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The Pay Scale for a Rural Carrier

Growth Trends for Related Jobs

Postal Service mail carriers are defined as city carriers or rural carriers. The former typically receive vehicles from the Postal Service; the latter must use their own vehicles and are then reimbursed. Both types, however, have the same duties in delivering and collecting mail on prescribed routes, collecting money for COD or postage-due fees, and getting signed receipts for registered or certified mail. Salaries for rural carriers depend on their location.

Qualifications

Rural carriers require no specific education to qualify. However, they must have solid English communication skills, be at least 18 years old and either be U.S. citizens or permanent resident aliens. They must pass a written examination that tests their ability to check names and numbers and memorize mail procedures. When accepted, they must pass a physical exam, drug test and background check. A clean driving record, as well as passing a road test, may be required. Individuals may begin as part-time carriers before transitioning to full-time status. Jobs are filled only as vacancies occur.

Employment

The average mail carrier earns a mean $24.16 per hour, or $50,250 per year as of May 2010, according to the Bureau of Labor Statistics. The highest number of jobs for city carriers are in high-population areas such as New York City, Los Angeles and Chicago. The best employment opportunities for rural carriers are in Kansas and the Lower Peninsula of Michigan, which also have relatively high populations compared to other rural areas. Wages in both these regions average $22.21 per hour, or $46,200 per year. The highest-paying areas are in southwestern Wyoming, coming in at $25.26 per hour, or $52,550 per year; north-central Colorado, at $24.77 per hour, or $51,250 per year; and north and west-central New Mexico, at $24.60, or $51,160 per year.

Benefits

As part of their compensation, rural carriers receive regular pay increases and overtime pay. They get health insurance, with most of the costs covered by the Postal Service, as well as basic life insurance, which requires no contributions. They may also participate in tax-free flexible spending accounts to pay for health care expenses not covered by insurance. Carriers are entitled to 10 holidays, 13 to 25 days of vacation and 13 days of sick leave per year. The federal retirement program provides a pension and disability coverage when rural carriers retire. Additional retirement options include a Thrift Savings Plan with matching contributions, as well as Social Security.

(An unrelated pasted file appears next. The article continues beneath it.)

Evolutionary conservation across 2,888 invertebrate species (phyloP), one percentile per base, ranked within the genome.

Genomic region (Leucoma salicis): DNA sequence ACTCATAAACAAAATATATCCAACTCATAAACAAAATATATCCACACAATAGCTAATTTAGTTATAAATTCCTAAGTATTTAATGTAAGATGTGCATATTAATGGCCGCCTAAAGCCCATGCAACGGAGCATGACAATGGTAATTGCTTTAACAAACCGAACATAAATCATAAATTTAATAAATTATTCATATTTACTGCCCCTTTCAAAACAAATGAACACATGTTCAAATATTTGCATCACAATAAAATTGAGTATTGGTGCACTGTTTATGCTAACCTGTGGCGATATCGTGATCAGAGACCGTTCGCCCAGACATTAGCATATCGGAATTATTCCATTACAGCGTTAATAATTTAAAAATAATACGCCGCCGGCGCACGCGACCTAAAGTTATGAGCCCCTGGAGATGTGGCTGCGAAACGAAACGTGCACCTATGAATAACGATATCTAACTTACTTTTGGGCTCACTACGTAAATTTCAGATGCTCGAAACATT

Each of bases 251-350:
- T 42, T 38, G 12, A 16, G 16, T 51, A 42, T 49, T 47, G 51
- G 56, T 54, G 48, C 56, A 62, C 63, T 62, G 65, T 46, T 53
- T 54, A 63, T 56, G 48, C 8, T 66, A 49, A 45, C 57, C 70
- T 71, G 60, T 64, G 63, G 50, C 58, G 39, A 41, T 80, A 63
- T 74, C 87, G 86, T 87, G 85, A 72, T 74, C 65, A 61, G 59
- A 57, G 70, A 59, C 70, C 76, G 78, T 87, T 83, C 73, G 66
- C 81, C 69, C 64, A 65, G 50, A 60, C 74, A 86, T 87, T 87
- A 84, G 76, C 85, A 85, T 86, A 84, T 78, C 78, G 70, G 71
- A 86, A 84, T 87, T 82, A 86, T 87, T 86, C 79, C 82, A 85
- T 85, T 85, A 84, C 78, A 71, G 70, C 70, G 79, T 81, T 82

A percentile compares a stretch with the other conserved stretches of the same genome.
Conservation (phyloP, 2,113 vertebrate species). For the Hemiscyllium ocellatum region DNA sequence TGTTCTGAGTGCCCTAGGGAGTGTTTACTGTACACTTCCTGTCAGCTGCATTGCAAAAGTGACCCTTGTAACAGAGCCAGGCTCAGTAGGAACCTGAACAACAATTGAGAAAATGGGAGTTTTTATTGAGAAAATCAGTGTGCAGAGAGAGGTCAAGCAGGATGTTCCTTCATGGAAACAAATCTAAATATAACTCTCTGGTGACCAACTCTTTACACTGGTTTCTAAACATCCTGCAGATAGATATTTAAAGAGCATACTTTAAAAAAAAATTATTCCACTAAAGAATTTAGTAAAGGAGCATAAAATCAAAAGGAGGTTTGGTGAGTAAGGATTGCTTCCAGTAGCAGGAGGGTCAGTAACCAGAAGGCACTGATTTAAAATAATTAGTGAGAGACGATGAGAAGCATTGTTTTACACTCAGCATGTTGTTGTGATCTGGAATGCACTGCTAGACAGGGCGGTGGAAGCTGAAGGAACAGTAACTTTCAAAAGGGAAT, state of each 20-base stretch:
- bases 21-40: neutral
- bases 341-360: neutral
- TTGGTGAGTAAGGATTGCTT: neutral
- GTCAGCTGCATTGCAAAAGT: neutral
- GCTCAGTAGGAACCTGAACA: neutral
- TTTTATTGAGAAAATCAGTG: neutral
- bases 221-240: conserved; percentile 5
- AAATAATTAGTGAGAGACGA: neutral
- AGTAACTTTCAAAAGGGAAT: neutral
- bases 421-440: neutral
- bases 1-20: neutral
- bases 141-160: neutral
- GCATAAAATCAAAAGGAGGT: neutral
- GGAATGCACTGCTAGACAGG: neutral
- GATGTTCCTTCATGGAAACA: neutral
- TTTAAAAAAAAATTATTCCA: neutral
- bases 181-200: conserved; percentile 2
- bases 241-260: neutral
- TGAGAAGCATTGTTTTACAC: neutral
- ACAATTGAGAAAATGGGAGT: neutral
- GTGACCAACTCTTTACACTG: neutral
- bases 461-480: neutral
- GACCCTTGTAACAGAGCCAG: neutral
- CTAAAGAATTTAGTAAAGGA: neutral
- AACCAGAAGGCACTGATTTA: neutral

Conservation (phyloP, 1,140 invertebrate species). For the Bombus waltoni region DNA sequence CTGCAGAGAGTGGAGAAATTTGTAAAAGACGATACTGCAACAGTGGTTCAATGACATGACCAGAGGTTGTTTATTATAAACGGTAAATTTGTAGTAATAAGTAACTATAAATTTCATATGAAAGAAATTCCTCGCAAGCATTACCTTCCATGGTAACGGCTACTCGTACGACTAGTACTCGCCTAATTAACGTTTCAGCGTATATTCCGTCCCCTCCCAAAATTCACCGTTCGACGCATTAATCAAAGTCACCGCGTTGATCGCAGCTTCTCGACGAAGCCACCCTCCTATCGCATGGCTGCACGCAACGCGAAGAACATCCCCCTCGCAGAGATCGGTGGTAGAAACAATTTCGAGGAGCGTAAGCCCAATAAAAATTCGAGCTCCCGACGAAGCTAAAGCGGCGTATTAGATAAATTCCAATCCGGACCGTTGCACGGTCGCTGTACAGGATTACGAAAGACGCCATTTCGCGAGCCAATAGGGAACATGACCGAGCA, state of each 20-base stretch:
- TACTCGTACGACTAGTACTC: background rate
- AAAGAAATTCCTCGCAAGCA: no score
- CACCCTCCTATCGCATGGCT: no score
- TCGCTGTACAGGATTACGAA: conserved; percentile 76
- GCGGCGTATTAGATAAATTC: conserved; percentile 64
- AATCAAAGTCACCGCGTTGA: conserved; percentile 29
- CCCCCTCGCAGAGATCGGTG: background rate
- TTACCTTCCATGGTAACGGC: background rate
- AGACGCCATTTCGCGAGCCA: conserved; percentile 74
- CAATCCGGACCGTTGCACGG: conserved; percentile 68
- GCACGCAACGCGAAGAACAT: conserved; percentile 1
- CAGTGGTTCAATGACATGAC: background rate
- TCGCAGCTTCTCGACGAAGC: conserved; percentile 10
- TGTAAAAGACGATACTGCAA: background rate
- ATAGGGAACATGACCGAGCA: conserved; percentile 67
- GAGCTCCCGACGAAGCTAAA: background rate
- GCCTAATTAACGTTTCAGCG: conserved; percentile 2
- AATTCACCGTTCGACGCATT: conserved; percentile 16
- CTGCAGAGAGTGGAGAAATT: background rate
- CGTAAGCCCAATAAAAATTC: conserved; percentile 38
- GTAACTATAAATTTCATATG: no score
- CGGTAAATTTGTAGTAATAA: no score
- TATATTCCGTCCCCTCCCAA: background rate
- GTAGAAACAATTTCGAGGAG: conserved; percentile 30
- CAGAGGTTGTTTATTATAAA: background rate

Prospects

The Bureau of Labor Statistics doesn't break out the job outlook separately for rural carriers. However, it does predict little to no change in opportunities for all mail carriers from 2008 to 2018. This is due to a number of factors. Advanced technology reduces the time needed to sort mail, allowing carriers to spend more of their time on delivery. This increases the size of their routes and reduces the need for carriers. In addition, more people are switching to email and Internet communication and sending fewer letters. Those wanting to be mail carriers will experience keen competition, as applicants outnumber available positions. The best opportunities will be in areas of high population growth, where mail service is expected to increase.

References

About the Author

Aurelio Locsin has been writing professionally since 1982. He published his first book in 1996 and is a frequent contributor to many online publications, specializing in consumer, business and technical topics. Locsin holds a Bachelor of Arts in scientific and technical communications from the University of Washington.

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